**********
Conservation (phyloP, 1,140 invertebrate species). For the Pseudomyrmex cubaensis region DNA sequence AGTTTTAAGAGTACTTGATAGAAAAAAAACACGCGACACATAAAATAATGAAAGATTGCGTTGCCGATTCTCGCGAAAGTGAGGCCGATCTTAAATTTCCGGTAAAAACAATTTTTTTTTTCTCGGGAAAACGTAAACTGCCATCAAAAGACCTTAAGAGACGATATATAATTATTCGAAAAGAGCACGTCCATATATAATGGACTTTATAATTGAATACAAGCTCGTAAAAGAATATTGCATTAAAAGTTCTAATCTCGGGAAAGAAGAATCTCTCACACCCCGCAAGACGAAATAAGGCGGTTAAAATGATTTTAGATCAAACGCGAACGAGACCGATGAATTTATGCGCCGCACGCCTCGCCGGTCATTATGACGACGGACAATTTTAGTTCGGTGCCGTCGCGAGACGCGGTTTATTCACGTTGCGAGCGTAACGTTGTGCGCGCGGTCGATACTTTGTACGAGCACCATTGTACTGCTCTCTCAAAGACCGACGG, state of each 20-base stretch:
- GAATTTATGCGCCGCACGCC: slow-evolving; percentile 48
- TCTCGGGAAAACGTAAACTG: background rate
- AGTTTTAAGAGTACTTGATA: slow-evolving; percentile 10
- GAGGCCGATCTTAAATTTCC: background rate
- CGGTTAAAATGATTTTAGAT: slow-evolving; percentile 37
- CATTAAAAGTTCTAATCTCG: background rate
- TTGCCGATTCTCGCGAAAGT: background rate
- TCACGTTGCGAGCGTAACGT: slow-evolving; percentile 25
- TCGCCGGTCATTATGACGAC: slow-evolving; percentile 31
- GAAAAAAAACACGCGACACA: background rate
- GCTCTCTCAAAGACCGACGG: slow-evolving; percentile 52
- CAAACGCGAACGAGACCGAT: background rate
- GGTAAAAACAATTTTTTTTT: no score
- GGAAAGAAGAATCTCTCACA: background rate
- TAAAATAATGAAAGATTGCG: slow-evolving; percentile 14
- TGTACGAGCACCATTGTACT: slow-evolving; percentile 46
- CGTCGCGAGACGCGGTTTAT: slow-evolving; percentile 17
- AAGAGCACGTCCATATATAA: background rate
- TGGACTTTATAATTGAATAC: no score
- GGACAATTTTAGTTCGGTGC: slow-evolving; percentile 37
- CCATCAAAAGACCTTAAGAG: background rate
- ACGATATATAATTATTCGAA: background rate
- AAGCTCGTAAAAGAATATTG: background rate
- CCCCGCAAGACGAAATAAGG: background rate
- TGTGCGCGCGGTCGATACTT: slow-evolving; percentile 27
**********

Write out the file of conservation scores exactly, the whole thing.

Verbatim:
Conservation (phyloP, 1,140 invertebrate species). For the Pseudomyrmex cubaensis region DNA sequence AGTTTTAAGAGTACTTGATAGAAAAAAAACACGCGACACATAAAATAATGAAAGATTGCGTTGCCGATTCTCGCGAAAGTGAGGCCGATCTTAAATTTCCGGTAAAAACAATTTTTTTTTTCTCGGGAAAACGTAAACTGCCATCAAAAGACCTTAAGAGACGATATATAATTATTCGAAAAGAGCACGTCCATATATAATGGACTTTATAATTGAATACAAGCTCGTAAAAGAATATTGCATTAAAAGTTCTAATCTCGGGAAAGAAGAATCTCTCACACCCCGCAAGACGAAATAAGGCGGTTAAAATGATTTTAGATCAAACGCGAACGAGACCGATGAATTTATGCGCCGCACGCCTCGCCGGTCATTATGACGACGGACAATTTTAGTTCGGTGCCGTCGCGAGACGCGGTTTATTCACGTTGCGAGCGTAACGTTGTGCGCGCGGTCGATACTTTGTACGAGCACCATTGTACTGCTCTCTCAAAGACCGACGG, state of each 20-base stretch:
- GAATTTATGCGCCGCACGCC: slow-evolving; percentile 48
- TCTCGGGAAAACGTAAACTG: background rate
- AGTTTTAAGAGTACTTGATA: slow-evolving; percentile 10
- GAGGCCGATCTTAAATTTCC: background rate
- CGGTTAAAATGATTTTAGAT: slow-evolving; percentile 37
- CATTAAAAGTTCTAATCTCG: background rate
- TTGCCGATTCTCGCGAAAGT: background rate
- TCACGTTGCGAGCGTAACGT: slow-evolving; percentile 25
- TCGCCGGTCATTATGACGAC: slow-evolving; percentile 31
- GAAAAAAAACACGCGACACA: background rate
- GCTCTCTCAAAGACCGACGG: slow-evolving; percentile 52
- CAAACGCGAACGAGACCGAT: background rate
- GGTAAAAACAATTTTTTTTT: no score
- GGAAAGAAGAATCTCTCACA: background rate
- TAAAATAATGAAAGATTGCG: slow-evolving; percentile 14
- TGTACGAGCACCATTGTACT: slow-evolving; percentile 46
- CGTCGCGAGACGCGGTTTAT: slow-evolving; percentile 17
- AAGAGCACGTCCATATATAA: background rate
- TGGACTTTATAATTGAATAC: no score
- GGACAATTTTAGTTCGGTGC: slow-evolving; percentile 37
- CCATCAAAAGACCTTAAGAG: background rate
- ACGATATATAATTATTCGAA: background rate
- AAGCTCGTAAAAGAATATTG: background rate
- CCCCGCAAGACGAAATAAGG: background rate
- TGTGCGCGCGGTCGATACTT: slow-evolving; percentile 27